“Your Life Is Worth the Wait” is a public service railroad safety campaign by Union Pacific Railroad on YouTube, Facebook and Pandora.
The campaign reminds drivers and pedestrians to use caution when approaching railroad tracks. It also urges people to not take “selfies” on or around railroad tracks.
Two commercials were shot in and around Pevely, Missouri, last summer. The first PSA is titled "Curfew" and features a teenage boy racing to get his date home before curfew and trying to beat an oncoming train at a railroad crossing. A second ad, titled "Interview", depicts a woman contemplating driving around crossing gates so she can arrive on time at her job interview. In each scenario, drivers hit the brakes and stop just before the train continues through the crossing.
“On average in the United States, there’s one accident per day somewhere in the country at a railroad crossing,” said Thomas Lange, Chief Communications Officer, Union Pacific.
Lange says that, too often, drivers try to drive around crossing gates and drive right though the flashing lights. There are about 16,000 crossings with gates across the entire UP network. Lange says, on average, they have to replace every single gate in a course of a year due to people breaking them as they drive around the gate.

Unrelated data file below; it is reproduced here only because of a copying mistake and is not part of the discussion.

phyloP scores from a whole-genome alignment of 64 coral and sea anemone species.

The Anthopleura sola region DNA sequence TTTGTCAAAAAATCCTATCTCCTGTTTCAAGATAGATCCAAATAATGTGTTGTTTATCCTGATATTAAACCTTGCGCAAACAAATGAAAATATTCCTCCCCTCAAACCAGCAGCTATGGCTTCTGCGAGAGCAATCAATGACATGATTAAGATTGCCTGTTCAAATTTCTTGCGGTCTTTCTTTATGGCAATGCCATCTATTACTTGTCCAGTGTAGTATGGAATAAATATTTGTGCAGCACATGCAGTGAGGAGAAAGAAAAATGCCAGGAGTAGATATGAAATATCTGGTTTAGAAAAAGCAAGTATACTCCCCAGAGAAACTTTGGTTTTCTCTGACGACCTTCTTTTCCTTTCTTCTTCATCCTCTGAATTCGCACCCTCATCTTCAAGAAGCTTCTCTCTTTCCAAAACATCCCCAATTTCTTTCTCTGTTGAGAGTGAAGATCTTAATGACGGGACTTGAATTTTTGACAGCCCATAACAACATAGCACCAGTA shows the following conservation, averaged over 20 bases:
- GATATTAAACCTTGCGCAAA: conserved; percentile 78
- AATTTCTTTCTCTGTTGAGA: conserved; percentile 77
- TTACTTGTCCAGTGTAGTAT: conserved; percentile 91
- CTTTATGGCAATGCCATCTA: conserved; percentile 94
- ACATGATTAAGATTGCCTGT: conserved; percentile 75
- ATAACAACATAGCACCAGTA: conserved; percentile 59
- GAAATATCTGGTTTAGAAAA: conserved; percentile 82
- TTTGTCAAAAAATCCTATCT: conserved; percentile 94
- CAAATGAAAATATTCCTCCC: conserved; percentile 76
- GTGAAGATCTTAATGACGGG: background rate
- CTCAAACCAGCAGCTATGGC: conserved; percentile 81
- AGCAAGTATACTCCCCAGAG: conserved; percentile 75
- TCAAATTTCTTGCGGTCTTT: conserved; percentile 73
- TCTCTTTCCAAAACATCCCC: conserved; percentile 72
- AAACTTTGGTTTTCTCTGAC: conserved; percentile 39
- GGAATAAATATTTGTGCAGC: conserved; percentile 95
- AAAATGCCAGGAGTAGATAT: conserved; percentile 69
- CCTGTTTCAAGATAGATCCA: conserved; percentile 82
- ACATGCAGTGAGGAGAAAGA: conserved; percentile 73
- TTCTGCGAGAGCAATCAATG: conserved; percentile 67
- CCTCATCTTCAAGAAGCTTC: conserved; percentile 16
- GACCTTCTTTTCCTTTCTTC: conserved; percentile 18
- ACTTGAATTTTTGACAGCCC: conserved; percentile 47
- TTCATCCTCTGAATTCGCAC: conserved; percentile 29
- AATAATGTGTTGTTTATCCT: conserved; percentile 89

In terms of the weight ratio of a train versus a car, Lange compares it to a car running over a soda can. What that car does to the soda can is the same thing that happens when a train hits a vehicle.
When an accident occurs, not only is it tragic for the family, but it also deeply affects the train engineer.
“They can’t move the train, it’s on the tracks, it takes more than a mile for them to stop the train. It’s very traumatizing for the train crew to experience an accident themselves, they live with that vision for the rest of their lives,” Lange said.
In a second set of videos, Union Pacific uses animation to address pedestrian safety and the dangers of taking photos on railroad tracks. Lange urges everyone to pay close attention when approaching a crossing, “be safe, always look for a train, be careful and watch out for yourself.”
Since beginning the campaign in late summer, nearly 5 million people have viewed the PSA’s.